Sewing that's Retro, Geek, and Chic
Monthly Archives: March 2012
March 30, 2012Posted by on
Right now, I’ve got so many projects going at the same time – it’s amazing how busy I can keep myself without even having a current TV/movie job!
I’m still working on inventory for my Etsy shop (I promise it’s almost open!), but I have to admit, I’m a little scared to push the “go button”. Building items, taking photos, and writing about them is the easy part! There seems to be so much general setup to do – especially stuff like writing a good shop policy so that customers don’t take advantage of me like some have in the past. And then there is learning to deal with actual shipping… I also find it a bit difficult to sew for an “unknown” person since I usually work directly with someone else (designer or client) on every project.
This week I’ve been trying to choose fabric for my version of the Ladies’ Wrap (#0291) for The 1912 Project. I received the pattern a few weeks back, but I have a new Little Distraction that has been demanding most my attention (more about that in a minute).
I requested the wrap pattern because it looked like it would be quick & undemanding, easily fit a variety of sizes without alterations, and I think the oriental influence of the design made me subconsciously liken it to a Jedi outfit – which speaks to the geek in me. Retro and slightly geeky. How could I not like it?
A page from one of my favorite books in my personal library (Dressing the Galaxy: The Costumes of Star Wars) shows the similarities between the wrap style and a Jedi:
I started by digging though my fabric stash looking for something interesting to use for the wrap. I had many great options I really loved but not enough yardage of any of them. Drat.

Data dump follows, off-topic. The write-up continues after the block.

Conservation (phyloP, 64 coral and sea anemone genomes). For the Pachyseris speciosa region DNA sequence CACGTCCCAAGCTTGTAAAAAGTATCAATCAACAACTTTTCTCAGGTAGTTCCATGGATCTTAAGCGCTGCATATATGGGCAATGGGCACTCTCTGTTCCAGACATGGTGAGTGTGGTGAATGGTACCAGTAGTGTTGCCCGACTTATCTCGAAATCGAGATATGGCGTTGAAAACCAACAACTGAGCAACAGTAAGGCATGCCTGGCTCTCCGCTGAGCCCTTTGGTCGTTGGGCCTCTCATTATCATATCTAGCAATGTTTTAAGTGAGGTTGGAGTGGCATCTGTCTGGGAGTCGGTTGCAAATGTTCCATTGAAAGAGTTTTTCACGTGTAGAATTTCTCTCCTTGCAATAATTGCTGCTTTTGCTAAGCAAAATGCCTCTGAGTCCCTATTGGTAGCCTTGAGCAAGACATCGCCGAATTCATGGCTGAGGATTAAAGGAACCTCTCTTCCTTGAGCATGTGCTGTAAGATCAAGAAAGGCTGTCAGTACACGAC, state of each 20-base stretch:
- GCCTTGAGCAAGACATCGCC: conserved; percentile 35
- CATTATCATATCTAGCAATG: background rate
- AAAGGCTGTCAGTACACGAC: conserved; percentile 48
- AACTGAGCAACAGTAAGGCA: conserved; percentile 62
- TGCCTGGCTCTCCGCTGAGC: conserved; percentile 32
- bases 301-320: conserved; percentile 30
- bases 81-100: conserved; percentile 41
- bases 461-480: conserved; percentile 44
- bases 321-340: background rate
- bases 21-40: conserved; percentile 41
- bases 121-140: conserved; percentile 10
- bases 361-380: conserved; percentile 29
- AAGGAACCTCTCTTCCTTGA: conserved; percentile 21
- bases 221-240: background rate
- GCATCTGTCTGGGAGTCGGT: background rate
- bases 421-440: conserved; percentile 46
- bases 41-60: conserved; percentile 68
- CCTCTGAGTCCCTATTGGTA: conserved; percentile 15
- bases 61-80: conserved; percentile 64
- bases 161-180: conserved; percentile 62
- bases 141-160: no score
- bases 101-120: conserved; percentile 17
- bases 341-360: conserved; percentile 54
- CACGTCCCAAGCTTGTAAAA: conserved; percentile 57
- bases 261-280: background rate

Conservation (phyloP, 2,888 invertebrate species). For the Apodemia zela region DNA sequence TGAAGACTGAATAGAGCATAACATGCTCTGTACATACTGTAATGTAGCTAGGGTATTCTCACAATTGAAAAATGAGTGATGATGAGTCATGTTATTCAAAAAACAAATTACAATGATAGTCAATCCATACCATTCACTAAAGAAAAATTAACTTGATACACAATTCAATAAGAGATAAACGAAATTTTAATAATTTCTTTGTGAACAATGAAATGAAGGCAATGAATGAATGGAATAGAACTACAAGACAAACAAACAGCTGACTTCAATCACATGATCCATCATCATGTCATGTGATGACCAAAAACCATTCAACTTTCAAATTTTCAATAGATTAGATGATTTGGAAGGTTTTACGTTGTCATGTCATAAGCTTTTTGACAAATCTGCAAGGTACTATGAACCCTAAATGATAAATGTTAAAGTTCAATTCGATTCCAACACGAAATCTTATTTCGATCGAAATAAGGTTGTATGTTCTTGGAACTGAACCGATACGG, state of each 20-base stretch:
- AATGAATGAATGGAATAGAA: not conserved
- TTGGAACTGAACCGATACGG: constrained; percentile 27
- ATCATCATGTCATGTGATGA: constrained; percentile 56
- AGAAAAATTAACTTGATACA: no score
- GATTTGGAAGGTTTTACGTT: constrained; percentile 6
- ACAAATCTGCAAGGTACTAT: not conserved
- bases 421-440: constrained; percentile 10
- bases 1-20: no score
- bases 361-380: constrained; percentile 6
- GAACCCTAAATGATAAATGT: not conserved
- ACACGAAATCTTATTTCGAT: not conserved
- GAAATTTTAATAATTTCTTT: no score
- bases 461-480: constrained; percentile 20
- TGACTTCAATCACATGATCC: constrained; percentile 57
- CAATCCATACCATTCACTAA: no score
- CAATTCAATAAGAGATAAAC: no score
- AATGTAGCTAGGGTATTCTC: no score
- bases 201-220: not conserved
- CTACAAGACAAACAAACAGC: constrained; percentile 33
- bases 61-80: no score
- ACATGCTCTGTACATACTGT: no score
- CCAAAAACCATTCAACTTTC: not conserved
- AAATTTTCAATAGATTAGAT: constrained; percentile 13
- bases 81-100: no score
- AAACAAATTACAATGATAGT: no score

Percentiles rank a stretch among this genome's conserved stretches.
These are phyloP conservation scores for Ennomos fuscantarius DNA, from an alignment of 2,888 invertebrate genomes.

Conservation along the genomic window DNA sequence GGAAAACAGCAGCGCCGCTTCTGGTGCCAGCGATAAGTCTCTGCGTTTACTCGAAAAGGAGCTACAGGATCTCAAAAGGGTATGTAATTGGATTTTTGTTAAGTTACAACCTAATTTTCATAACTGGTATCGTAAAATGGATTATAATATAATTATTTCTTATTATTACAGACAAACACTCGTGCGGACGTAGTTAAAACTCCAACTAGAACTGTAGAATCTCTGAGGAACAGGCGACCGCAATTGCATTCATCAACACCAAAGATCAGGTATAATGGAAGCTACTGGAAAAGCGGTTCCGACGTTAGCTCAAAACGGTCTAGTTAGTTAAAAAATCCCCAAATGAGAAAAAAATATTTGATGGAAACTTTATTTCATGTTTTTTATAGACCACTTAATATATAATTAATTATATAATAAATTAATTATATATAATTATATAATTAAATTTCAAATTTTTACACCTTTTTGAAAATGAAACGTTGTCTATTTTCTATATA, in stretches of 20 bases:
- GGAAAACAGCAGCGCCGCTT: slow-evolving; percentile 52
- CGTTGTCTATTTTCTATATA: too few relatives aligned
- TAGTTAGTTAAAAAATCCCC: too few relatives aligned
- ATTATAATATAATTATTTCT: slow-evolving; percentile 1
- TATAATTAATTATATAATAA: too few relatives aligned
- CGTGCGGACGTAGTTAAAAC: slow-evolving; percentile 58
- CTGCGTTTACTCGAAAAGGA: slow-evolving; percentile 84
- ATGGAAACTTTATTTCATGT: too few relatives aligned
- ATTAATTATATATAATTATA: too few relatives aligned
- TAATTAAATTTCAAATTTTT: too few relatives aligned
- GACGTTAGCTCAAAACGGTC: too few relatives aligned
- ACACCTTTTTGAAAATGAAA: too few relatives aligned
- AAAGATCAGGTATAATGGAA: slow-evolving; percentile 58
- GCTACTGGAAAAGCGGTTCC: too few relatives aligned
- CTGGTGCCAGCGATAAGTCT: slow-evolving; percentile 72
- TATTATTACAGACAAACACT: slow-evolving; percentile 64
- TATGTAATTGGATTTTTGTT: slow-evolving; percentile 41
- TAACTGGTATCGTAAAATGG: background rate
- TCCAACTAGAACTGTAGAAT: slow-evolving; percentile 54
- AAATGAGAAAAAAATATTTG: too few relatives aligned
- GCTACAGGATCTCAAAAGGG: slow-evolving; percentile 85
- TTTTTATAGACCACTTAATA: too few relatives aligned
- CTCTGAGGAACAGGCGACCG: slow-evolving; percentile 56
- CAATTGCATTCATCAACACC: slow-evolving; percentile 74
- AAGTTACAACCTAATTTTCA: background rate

But then I remembered I had a roll of fabric that someone once gave me while cleaning out their closet. (I have no idea what it was originally purchased to make, but I always accept interesting fabrics when they are free!) The fabric is a continuous brocade with a black background and metallic threads woven into flowers & leaves in peacock shades of blue, turquoise, green, gold, and silver.
As always, I read the directions that were including with the pattern and then promptly decided to do it a different way – my typical take-a-simple-project-and-make-it-more-complicated-than-it-needs-to-be mode of operation. Curse my engineering brain!
I may have actually made a few construction details easier, but I have to carefully plan the order of steps. The end result is going to be super cool (if I do say so myself) and I will share the instructions once I have the wrap made. =)
I had the perfect turquoise fabric to coordinate with the metallic brocade fabric, but alas, I didn’t have quite enough.
So I went hunting for something else in the same shade of bright turquoise with a decent weight (almost everything I found was paper thin!), and ended up with some matte satin from Walmart (of all places!). It doesn’t have the same interesting texture, but it’s almost the same shade of bright turquoise as the fabric I wanted to use! And it was a suitable weight and only about $14 for the amount I needed. Not bad.
So here’s a photo of all the fabrics I plan to use for this project:
And that “little distraction” I mentioned? Well, I’ll let this picture speak for itself:
We got a puppy! (Isn’t he adorable??) He’s a Jack Russell Terrier (or Jack Russell Terror, as my husband likes to say) and he is nearly 5 months old & almost full size. It’s such a huge change going from an elderly, well-trained JRT to a teething puppy, but Wensley is going to be a wonderful dog once he matures a little more and I can trust him to stay out of trouble.